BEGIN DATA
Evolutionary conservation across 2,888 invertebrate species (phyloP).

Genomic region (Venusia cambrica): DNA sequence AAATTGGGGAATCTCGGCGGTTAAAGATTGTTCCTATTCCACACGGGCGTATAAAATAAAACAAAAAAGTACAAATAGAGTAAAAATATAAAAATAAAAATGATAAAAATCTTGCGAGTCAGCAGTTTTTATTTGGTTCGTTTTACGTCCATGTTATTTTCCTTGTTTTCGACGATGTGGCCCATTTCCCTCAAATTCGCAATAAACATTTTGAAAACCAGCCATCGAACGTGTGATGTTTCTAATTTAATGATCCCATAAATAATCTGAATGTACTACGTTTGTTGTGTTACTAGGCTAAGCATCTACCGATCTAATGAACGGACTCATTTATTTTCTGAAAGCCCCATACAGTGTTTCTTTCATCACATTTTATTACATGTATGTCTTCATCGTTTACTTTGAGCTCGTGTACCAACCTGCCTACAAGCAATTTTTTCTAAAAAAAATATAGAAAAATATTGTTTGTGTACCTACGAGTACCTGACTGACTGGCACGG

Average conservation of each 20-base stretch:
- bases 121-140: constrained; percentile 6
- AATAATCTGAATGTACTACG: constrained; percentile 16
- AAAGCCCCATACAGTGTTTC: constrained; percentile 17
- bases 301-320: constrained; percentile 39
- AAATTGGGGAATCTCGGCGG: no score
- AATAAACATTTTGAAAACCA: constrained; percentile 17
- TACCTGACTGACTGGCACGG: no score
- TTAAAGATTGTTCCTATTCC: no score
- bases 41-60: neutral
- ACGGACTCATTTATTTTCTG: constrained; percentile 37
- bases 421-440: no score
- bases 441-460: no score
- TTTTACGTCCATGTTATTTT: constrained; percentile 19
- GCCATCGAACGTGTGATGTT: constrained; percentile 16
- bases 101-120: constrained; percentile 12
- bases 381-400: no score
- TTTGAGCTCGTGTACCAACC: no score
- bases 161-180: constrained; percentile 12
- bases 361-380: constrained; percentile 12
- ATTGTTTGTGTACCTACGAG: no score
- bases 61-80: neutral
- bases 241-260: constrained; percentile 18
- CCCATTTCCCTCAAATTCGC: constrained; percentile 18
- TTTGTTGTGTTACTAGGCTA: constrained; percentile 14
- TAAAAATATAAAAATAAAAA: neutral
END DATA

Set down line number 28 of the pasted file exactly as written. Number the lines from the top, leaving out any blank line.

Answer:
- TAAAAATATAAAAATAAAAA: neutral